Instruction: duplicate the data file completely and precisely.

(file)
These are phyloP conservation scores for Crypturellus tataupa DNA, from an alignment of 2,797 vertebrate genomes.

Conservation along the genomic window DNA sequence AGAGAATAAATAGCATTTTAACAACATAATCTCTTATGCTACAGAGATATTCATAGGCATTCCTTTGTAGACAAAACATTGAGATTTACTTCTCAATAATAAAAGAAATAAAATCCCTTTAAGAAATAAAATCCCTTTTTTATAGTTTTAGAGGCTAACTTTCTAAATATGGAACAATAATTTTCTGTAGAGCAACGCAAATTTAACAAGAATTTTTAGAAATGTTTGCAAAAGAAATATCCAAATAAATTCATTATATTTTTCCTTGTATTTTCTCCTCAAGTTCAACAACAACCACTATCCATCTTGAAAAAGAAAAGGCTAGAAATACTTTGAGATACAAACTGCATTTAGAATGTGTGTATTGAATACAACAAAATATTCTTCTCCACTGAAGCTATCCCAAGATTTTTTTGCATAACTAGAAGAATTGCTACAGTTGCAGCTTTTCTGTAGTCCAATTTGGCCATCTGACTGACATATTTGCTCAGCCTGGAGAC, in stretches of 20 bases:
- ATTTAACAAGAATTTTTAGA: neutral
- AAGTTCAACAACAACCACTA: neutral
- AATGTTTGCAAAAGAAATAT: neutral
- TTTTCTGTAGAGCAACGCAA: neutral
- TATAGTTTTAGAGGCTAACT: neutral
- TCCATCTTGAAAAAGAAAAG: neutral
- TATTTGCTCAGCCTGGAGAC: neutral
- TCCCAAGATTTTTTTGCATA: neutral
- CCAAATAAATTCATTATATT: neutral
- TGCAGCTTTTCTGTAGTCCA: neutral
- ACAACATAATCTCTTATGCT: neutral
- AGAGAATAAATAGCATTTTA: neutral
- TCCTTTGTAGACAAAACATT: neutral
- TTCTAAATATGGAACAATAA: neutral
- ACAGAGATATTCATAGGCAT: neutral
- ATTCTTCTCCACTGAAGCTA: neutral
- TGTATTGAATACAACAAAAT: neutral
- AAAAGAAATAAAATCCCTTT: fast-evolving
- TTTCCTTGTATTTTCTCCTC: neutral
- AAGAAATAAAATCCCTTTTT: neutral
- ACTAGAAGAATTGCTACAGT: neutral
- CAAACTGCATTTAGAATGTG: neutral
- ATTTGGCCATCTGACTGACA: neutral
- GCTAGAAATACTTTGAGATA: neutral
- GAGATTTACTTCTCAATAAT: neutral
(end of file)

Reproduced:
These are phyloP conservation scores for Crypturellus tataupa DNA, from an alignment of 2,797 vertebrate genomes.

Conservation along the genomic window DNA sequence AGAGAATAAATAGCATTTTAACAACATAATCTCTTATGCTACAGAGATATTCATAGGCATTCCTTTGTAGACAAAACATTGAGATTTACTTCTCAATAATAAAAGAAATAAAATCCCTTTAAGAAATAAAATCCCTTTTTTATAGTTTTAGAGGCTAACTTTCTAAATATGGAACAATAATTTTCTGTAGAGCAACGCAAATTTAACAAGAATTTTTAGAAATGTTTGCAAAAGAAATATCCAAATAAATTCATTATATTTTTCCTTGTATTTTCTCCTCAAGTTCAACAACAACCACTATCCATCTTGAAAAAGAAAAGGCTAGAAATACTTTGAGATACAAACTGCATTTAGAATGTGTGTATTGAATACAACAAAATATTCTTCTCCACTGAAGCTATCCCAAGATTTTTTTGCATAACTAGAAGAATTGCTACAGTTGCAGCTTTTCTGTAGTCCAATTTGGCCATCTGACTGACATATTTGCTCAGCCTGGAGAC, in stretches of 20 bases:
- ATTTAACAAGAATTTTTAGA: neutral
- AAGTTCAACAACAACCACTA: neutral
- AATGTTTGCAAAAGAAATAT: neutral
- TTTTCTGTAGAGCAACGCAA: neutral
- TATAGTTTTAGAGGCTAACT: neutral
- TCCATCTTGAAAAAGAAAAG: neutral
- TATTTGCTCAGCCTGGAGAC: neutral
- TCCCAAGATTTTTTTGCATA: neutral
- CCAAATAAATTCATTATATT: neutral
- TGCAGCTTTTCTGTAGTCCA: neutral
- ACAACATAATCTCTTATGCT: neutral
- AGAGAATAAATAGCATTTTA: neutral
- TCCTTTGTAGACAAAACATT: neutral
- TTCTAAATATGGAACAATAA: neutral
- ACAGAGATATTCATAGGCAT: neutral
- ATTCTTCTCCACTGAAGCTA: neutral
- TGTATTGAATACAACAAAAT: neutral
- AAAAGAAATAAAATCCCTTT: fast-evolving
- TTTCCTTGTATTTTCTCCTC: neutral
- AAGAAATAAAATCCCTTTTT: neutral
- ACTAGAAGAATTGCTACAGT: neutral
- CAAACTGCATTTAGAATGTG: neutral
- ATTTGGCCATCTGACTGACA: neutral
- GCTAGAAATACTTTGAGATA: neutral
- GAGATTTACTTCTCAATAAT: neutral